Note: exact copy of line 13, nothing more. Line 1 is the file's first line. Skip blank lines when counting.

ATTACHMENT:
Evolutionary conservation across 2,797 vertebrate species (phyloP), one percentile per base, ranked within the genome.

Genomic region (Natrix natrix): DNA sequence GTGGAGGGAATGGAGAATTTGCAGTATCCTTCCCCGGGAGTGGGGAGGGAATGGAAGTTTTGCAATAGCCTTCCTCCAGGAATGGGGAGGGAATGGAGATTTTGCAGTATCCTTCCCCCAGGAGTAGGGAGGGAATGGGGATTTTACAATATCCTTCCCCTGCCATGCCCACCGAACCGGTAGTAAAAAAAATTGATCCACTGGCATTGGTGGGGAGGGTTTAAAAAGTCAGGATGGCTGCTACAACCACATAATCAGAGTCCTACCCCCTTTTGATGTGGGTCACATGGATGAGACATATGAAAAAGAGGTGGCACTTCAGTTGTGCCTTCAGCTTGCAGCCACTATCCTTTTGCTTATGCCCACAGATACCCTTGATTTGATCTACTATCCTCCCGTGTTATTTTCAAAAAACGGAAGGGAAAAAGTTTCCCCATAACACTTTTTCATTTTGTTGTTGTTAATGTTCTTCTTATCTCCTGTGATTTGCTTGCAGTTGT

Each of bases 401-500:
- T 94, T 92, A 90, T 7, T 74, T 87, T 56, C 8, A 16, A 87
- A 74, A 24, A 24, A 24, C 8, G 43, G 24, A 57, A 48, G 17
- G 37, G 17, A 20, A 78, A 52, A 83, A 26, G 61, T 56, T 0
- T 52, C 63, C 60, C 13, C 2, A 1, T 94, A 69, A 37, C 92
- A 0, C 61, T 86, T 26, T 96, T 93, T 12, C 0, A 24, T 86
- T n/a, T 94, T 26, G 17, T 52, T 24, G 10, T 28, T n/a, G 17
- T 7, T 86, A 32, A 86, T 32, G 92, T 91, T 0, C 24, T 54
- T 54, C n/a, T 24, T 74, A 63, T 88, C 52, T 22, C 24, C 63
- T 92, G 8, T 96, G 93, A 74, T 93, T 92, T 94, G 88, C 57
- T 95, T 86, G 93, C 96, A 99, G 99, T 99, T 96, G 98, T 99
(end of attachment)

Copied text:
- T 95, T 86, G 93, C 96, A 99, G 99, T 99, T 96, G 98, T 99